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A Consumer Approach to RFID

Moving from pieces and parts systems to packaged solutions can help end users achieve a faster ROI—and accelerate RFID adoption.
By Joe Leone
Oct 05, 2009Want to buy a mobile phone? No problem—just go to counter #1 to choose your LCD, counter #2 to get your main board and #3 for the keypad, then go home and put it all together and download the software from the Web to make it work.


If we asked consumers to assemble their own units, do you think cell phone use would be so ubiquitous around the world? Of course not—but that's what the RFID industry has been asking its customers to do for years. While many companies recognize that tracking assets with RFID can improve efficiencies and reduce costs, they steer clear of the technology because it's too complicated and frustrating to deploy. They also don't have a solid sense of how or where they'll achieve a return on their investment.

The problem is that until recently, putting an asset-tracking system in place required bringing a lot of different components together—tags from one vendor, interrogators from another company and software from yet another—and hiring someone else to install all the equipment and make sure it worked. RFID vendors were selling pieces and parts, and they were focused on the technology, not the solution.


But the industry has evolved, and both passive and active RFID technologies have matured immensely. It's no longer necessary to conduct 10- or 12-week studies on what kind of tag to use, how to install interrogators and so on. As a result, now there's a trend toward packaged solutions—taking a consumer approach to deploying the technology. This means that one company implements the solution, even if it requires a combination of technologies to provide the best ROI for the customer. There are packaged solutions for tracking assets in a facility or yard, or combining RFID with GPS to track containers en route. There are also specific solutions for IT assets, hospital equipment and patients, and art and other high-value assets.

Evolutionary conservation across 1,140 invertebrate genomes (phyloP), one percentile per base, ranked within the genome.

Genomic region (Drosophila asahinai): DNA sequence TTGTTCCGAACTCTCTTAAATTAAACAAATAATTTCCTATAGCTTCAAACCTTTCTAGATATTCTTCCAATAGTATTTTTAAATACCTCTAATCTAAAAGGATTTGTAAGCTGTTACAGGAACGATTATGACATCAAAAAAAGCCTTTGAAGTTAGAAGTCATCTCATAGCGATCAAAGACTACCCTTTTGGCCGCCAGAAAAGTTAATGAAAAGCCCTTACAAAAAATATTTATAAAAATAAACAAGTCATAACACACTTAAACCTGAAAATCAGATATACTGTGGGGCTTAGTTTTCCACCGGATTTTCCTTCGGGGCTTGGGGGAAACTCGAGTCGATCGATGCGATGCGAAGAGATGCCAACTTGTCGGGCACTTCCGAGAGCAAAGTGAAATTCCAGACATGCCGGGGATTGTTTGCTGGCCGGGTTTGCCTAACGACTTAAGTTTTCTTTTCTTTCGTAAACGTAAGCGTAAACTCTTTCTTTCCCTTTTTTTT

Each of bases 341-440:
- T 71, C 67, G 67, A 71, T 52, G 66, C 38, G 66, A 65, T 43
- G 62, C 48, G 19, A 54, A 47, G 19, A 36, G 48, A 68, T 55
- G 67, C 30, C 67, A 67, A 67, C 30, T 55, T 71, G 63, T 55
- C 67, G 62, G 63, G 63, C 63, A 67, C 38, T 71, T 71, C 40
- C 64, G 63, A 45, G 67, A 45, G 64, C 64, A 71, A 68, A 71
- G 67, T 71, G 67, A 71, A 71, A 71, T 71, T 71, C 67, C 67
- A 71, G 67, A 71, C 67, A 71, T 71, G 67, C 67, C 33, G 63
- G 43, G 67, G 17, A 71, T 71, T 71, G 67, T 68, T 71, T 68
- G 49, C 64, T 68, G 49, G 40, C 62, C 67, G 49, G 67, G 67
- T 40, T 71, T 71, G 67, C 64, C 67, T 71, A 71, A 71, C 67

This is good news for end users who don't care how the system works, as long as it will solve their specific problems and deliver value to their business. But end users do need to choose a solution provider that's an expert in their market. And they need to partner in the solution to make sure it can grow with both their near- and long-term needs, which can help lower the total cost of ownership.

At RFID Global Solution, we believe that the packaged-solution approach is beneficial not only to customers but also to the RFID industry. If vendors don't have to reinvent the wheel with each deployment or learn on the end user's dime, we'll be able to provide faster, more cost-efficient deployments, with realistic expectations of system performance.

We'll also be able to provide a solution that's transparent to the end user and easy to maintain. And we'll be able to solve specific business problems, and prove and quantify the ROI. This is what end users want. And until the vendor community can meet their needs, the RFID industry will continue to move more slowly than expected into the adoption curve.

Joe Leone is president and chief technology officer of RFID Global Solution, which provides turnkey and custom asset-visibility solutions for defense, government and commercial customers. Photo illustration: John Hull
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